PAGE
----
Singapore Airlines’ (SIA) order for Rolls-Royce Trent engines for its B777 aircraft was cemented recently at a signing ceremony in London. SIA Managing Director and Chief Executive, Cheong Choong Kong and Rolls-Royce Chairman, Sir Ralph Robins signed an agreement which was witnessed by the British Deputy Prime Minister Michael Heseltine.
Among the VIPs at the ceremony, which took place at the Queen Elizabeth II Conference Centre, was Britain’s High Commissioner to Singapore, Mr. Gordon Duggan.
This is the first time that SIA has selected Rolls-Royce engines to power its aircraft since the airline was formed in 1972, following the split of Malaysia-Singapore Airlines into two carriers.
Speaking at the signing ceremony, Dr Cheong said that SIA had chosen the Trent engine following a rigorous evaluation exercise. “As well as being a multimillion-pound vote of confidence in Rolls-Royce, this order will have major implications for one of our major subsidiaries, the SIA Engineering Company,” he said. “Engines such as the Trent 800 are the way of the future for commercial aviation, and there will be in- creasing demand from airlines for skilled maintenance and servicing facilities.”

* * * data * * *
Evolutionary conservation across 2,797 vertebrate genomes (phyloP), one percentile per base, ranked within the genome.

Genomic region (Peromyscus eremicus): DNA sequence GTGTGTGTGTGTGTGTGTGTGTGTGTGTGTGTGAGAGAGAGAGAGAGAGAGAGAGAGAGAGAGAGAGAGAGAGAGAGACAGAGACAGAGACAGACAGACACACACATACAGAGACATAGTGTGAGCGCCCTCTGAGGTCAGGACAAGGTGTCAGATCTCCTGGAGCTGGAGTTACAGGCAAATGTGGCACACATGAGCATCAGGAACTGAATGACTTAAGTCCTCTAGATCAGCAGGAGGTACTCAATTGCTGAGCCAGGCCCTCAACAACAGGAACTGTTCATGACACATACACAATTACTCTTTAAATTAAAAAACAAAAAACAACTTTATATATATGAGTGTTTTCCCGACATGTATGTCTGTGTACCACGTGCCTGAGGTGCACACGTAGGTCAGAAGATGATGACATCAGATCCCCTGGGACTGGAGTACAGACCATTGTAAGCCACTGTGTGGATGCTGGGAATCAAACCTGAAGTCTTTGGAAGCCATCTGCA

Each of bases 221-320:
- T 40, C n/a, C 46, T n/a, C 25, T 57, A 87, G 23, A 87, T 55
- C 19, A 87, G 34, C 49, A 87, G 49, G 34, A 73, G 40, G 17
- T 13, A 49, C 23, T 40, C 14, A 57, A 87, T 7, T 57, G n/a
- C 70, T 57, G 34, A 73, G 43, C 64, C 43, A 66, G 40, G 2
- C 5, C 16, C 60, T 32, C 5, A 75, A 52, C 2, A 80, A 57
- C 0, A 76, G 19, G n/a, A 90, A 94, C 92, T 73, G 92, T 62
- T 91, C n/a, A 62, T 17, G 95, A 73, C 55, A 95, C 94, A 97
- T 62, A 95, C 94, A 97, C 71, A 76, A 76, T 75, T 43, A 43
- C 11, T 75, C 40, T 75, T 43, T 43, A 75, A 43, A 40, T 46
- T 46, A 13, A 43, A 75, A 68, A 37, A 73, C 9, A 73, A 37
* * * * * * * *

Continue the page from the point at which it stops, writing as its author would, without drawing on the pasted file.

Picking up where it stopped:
The B777-200Bs, the basic unit of the B777 family, will have around 300 seats and come fully equipped with SIA’s state-of-the- art interactive inflight entertainment system, Kris World. No configuration details for the aircraft are available yet. SIA has the right to substitute any of the B777- 200Bs with other members of the family.
As with previous orders, SIA expects to finance the purchase largely from its cash flow, but if necessary the Airline will resort to borrowing or leasing. Deliveries are scheduled for the period 1997 to 2004. This will allow SIA to maintain capacity growth of 8-10% a year over the next 10 years. At the same time, they will preserve the youth and modernity of the SIA fleet by replacing some of the Airbus A310s and older-generation B7478.
At present, Singapore Airlines operates 73 aircraft. Assuming all options relating to the Boeing 777 order and earlier orders are exercised, Singapore Airlines will have a fleet of around 150 aircraft by the end of 2004, comprising B7778, B747-400s, Airbus A340s and possibly one other smaller- capacity aircraft type, for regional operations.